Have you ever wanted to type in Egyptian hieroglyphs? Today we've released a keyboard which will let you do just that. Christian Casey's Unicode Hieroglyphic keyboard allows you to type Ancient Egyptian on the web and in any application with full Unicode support.


Ancient Signs

Ancient Egyptian hieroglyphs have a history of use spanning some 4,000 years, from the late Roman empire back to the 3rd millennium BC, which means they share the distinction with Sumerian cuneiform of being older than any other known writing system. For most of their long history, hieroglyphs were usually used for monumental writing and inscriptions. They could be written left-to-right (like English), right-to-left (like Hebrew), or top-to-bottom (like Mongolian), with reading direction indicated by the direction of the faces (you read into the faces, as if conversing with them).

The Ancient Egyptians used hieroglyphs somewhat similarly to modern Japanese. Some signs indicate sounds (like Egyptian ḫ sound for the 'ch' in loch), some signs indicate entire words (like  Egyptian flamingo sign for 'flamingo'), some signs explain the reading of other signs (like Egyptian woman sign to mark a word feminine), and most signs can be read in more than one way. In an effort to make writing aesthetically more beautiful and reading clearer(!), scribes would combine and repeat sound, word, and marker signs to create redundancies when making a word. For example, the word 'birds' can be written  Egyptian word 'birds', which is made up of the signs for the sounds in the word birds ( Egyptian word 'birds' - sound signs = ꜣpdw), together with the marker for bird ( Egyptian word 'birds' - bird sign) and the marker for plural (Egyptian word 'birds' - plural sign). Attractive? Yes. Efficient? Maybe not.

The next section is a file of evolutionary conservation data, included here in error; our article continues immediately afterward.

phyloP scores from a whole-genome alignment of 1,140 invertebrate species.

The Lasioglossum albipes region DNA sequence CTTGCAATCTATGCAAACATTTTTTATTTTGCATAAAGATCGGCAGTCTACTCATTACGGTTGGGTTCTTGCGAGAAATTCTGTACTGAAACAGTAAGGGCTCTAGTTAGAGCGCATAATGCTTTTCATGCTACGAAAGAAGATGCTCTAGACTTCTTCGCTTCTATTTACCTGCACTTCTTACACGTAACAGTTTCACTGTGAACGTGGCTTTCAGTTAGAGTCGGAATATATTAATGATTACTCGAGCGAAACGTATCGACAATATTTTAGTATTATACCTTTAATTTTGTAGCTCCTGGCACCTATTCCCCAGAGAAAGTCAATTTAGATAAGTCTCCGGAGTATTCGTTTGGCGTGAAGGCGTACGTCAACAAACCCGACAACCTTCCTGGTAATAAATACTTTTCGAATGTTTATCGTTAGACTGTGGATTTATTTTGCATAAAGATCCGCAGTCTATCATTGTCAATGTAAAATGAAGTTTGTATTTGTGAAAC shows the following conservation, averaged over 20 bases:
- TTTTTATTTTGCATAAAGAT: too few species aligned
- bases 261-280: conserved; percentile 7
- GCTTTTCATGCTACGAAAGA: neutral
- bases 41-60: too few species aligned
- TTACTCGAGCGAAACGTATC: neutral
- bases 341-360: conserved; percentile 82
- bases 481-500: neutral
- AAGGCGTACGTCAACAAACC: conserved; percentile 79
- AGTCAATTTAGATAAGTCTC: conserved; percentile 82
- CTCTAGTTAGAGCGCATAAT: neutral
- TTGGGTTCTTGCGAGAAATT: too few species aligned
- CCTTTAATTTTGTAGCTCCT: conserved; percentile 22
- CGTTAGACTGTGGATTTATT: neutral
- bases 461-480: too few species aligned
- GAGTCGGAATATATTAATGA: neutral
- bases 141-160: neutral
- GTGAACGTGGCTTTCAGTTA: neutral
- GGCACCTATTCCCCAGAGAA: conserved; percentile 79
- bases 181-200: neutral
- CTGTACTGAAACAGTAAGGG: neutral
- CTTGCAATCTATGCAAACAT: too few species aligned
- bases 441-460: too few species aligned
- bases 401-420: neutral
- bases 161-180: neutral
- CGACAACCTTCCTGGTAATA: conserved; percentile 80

Cutting-edge Keyboard

Designing a method to type Ancient Egyptian on computers is no easy task, made all the harder by the fact that the Unicode standard didn't admit hieroglyphs until October 2010, in version 6.0. Because of the size and scope of the task, until now the two primary ways to work with hieroglyphs on computers were a) as images or b) in dedicated hieroglyphic text-editors. There was no easy way to type hieroglyphs in, say, an email, a website, a Word document, an Excel spreadsheet, or an Adobe document. The new Hieroglyphic keyboard fills that gap. It allows you to type hundreds of hieroglyphs in all of those situations and more.

The Hieroglyphic keyboard allows you to type Ancient Egyptian in three ways:

The keyboard automatically types in transliteration using the Manuel de Codage (MdC) standard transliteration system. Then, the keyboard converts transliteration to hieroglyphs each time you press spacebar. Pressing spacebar repeatedly cycles through signs which sound the same. Pressing ctrl+spacebar lets you output a space or stop transliteration from becomming hieroglyphs.